Yamaha Digital Piano vs Yamaha Acoustic Piano

What are the advantages of digital and acoustic pianos?

Digital Pianos

A digital piano is a wonderful alternative to its acoustic counterpart - one of their initial attractions for many pianists is that they can be significantly more affordable. For many families, an acoustic piano would be difficult to afford and as a beginner, it is impossible to properly progress without being able to practice regularly; having access to a piano (acoustic or digital) in the home is virtually essential.

Digital pianos are generally more compact and can easily fit into the home. Some are also portable, making them a great option for gigging players or for homes where room doesn't allow the piano to be out permanently.

Digital pianos don't require maintenence as an acoustic piano does - there is no need to call out a professional piano tuner every 6 months. Not only does a digital piano not require tuning but, due to the nature of the product, it can go into any room of the house as moisture, humity and heat will not have the same negative impact as they would on an acoustic instrument.

As with our Silent and TransAcoustic pianos, digital pianos offer headphone connections and volume controls - a fantastic choice if your neighbours are particularly close or when you need to practice all through the day and night without disturbing anybody.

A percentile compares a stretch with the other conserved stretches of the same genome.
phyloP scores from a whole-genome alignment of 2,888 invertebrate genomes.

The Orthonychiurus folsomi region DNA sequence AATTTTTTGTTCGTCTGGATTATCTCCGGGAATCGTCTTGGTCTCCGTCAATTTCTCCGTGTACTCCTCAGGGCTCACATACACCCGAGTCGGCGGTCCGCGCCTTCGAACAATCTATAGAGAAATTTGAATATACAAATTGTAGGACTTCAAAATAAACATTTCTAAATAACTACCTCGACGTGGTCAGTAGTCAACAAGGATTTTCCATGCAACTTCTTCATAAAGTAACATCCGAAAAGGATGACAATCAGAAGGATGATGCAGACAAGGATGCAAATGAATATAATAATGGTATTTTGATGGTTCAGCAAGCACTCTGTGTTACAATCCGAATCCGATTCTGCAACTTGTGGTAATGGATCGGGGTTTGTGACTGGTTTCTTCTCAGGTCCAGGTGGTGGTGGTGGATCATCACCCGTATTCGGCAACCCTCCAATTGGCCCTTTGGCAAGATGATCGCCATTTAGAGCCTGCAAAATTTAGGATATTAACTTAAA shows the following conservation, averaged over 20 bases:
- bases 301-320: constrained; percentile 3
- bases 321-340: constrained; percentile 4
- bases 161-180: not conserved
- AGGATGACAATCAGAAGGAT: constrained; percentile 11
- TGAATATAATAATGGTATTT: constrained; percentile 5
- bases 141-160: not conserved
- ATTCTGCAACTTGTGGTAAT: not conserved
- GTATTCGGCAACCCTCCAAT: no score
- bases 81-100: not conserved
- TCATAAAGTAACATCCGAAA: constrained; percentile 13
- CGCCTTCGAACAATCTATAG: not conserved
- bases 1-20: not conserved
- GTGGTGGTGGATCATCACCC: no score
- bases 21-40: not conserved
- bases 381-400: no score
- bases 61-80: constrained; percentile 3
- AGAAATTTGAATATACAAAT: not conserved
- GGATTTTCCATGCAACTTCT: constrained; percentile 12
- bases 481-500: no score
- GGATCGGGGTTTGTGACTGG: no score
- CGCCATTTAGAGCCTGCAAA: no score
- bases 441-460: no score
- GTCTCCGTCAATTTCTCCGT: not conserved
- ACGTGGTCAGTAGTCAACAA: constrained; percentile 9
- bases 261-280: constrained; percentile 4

Digital pianos can also be a useful learning tool; many models have lesson guidance systems (using on-screen sheet music and key lights) as well as recording abilities which allow the player to review their sessions. They also have a range of built in sounds - even the most basic models usually include electric piano, organ and string orchestral sounds - so you are not restricted to just the piano timbre.

Acoustic Pianos

That's not to say acoustic pianos are without their own advantages. Acoustic pianos produce sound from the hammers striking the strings causing the solid wood soundboard to resonate and amplify the sound. The full, amazing sensation a pianist feels when playing an acoustic piano is impossible to replicate digitally (our hybrid AvantGrand and NU1 models get incredibly close to the full experience using a combination of acoustic and digital technologies).

And for those who want the touch and feel of an acoustic piano but don't want to miss out on multiple sounds and app-connected features of the digital domain, our Silent, TransAcoustic and Disklavier models build those technologies into our acoustic models opening up a world of possibility. 

A piano is very often a piece of furniture as well as an instrument, something our piano crafters are very aware of. As such, as well as offering different styles of cabinet, we make them in a choice of polished and wooden finishes - there's something to suit every home. 

For players looking for an instrument for the shorter term, acoustic pianos historically hold more of their value over time compated to digital pianos (occassionally values may even increase after purchase, especially with limited edition models).